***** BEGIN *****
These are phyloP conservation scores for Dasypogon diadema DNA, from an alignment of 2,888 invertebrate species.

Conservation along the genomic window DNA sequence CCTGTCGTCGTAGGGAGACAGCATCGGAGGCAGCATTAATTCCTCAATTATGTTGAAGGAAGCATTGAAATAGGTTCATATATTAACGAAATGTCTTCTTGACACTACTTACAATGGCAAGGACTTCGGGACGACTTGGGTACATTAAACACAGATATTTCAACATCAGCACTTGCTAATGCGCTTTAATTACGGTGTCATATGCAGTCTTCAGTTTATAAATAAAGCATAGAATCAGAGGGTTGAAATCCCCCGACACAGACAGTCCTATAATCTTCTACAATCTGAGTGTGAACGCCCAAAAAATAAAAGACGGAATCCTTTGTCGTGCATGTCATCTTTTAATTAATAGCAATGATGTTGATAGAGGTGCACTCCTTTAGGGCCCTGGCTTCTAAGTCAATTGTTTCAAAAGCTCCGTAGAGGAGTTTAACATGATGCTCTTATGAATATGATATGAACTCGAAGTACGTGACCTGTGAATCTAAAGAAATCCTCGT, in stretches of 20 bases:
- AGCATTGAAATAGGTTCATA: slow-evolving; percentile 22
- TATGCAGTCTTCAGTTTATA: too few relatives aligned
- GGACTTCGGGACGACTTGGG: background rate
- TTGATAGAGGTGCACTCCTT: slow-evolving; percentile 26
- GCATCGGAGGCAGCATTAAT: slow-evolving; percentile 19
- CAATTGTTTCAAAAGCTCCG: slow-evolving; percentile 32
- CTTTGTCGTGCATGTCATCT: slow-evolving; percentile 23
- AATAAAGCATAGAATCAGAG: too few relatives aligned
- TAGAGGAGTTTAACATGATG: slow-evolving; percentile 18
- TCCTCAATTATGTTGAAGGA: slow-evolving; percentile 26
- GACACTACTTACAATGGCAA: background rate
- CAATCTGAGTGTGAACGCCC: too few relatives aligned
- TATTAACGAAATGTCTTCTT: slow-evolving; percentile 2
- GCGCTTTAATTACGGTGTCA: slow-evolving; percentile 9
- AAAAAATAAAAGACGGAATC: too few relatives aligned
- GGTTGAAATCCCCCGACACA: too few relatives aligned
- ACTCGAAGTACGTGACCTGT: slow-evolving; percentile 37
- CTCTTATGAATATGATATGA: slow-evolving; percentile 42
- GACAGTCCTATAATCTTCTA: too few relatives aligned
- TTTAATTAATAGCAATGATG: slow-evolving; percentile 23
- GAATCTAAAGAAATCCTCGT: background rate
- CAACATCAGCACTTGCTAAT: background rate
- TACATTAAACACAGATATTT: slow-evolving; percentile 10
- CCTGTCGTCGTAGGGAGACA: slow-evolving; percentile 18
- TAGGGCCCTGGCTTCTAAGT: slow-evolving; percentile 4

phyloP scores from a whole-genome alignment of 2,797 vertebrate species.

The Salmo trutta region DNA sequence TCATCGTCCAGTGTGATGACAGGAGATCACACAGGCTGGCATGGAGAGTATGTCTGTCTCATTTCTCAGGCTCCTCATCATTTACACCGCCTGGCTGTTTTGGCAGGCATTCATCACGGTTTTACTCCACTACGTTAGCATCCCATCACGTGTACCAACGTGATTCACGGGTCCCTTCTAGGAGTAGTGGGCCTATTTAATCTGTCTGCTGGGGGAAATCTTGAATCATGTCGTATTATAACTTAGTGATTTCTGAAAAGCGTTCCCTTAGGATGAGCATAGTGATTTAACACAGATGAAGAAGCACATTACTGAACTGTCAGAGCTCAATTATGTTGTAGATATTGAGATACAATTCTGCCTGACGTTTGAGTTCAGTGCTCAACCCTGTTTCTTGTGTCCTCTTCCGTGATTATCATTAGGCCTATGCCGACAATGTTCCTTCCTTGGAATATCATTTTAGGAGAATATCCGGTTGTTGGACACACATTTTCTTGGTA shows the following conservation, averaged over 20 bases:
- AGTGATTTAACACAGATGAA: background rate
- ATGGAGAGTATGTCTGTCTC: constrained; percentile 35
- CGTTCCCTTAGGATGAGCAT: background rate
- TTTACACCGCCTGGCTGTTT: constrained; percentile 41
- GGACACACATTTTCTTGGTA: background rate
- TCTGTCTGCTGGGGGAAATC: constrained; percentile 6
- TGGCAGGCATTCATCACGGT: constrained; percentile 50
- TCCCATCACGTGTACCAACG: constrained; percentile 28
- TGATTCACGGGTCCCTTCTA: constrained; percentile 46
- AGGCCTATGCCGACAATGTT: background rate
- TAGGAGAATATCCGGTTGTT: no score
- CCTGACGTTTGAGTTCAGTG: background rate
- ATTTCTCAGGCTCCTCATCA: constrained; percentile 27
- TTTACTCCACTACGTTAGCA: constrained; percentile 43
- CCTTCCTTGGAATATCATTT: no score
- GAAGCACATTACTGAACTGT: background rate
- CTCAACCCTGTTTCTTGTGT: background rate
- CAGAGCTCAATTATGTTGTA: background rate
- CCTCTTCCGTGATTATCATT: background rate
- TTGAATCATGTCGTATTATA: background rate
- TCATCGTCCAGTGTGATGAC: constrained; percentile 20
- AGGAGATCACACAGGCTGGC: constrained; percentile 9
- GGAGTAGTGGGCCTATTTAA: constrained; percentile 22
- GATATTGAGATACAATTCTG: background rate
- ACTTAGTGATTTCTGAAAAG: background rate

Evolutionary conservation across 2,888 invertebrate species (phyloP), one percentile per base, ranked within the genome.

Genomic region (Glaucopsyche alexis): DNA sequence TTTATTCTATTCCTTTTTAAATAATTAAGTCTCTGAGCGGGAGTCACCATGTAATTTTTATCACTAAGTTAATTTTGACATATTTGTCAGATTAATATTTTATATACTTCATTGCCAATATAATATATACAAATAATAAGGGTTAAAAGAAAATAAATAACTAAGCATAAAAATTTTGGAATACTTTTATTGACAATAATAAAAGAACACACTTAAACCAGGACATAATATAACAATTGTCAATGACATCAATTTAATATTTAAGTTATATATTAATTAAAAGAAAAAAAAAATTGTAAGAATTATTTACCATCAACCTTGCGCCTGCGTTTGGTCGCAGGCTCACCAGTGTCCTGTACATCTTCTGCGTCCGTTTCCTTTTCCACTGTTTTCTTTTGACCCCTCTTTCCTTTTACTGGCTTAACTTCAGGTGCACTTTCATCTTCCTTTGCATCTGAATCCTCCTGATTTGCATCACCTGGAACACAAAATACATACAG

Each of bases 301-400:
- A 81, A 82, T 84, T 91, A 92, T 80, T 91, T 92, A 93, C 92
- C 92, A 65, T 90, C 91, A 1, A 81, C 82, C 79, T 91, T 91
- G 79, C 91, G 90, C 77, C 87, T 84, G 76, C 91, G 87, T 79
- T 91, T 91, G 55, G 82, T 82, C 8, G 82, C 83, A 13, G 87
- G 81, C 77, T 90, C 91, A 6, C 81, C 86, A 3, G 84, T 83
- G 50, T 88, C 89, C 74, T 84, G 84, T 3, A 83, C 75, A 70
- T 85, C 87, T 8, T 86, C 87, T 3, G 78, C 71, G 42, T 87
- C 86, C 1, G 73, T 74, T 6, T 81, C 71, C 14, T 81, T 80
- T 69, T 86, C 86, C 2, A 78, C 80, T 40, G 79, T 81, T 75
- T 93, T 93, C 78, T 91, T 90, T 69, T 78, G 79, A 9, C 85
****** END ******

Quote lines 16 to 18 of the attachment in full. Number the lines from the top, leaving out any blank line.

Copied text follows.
- GCGCTTTAATTACGGTGTCA: slow-evolving; percentile 9
- AAAAAATAAAAGACGGAATC: too few relatives aligned
- GGTTGAAATCCCCCGACACA: too few relatives aligned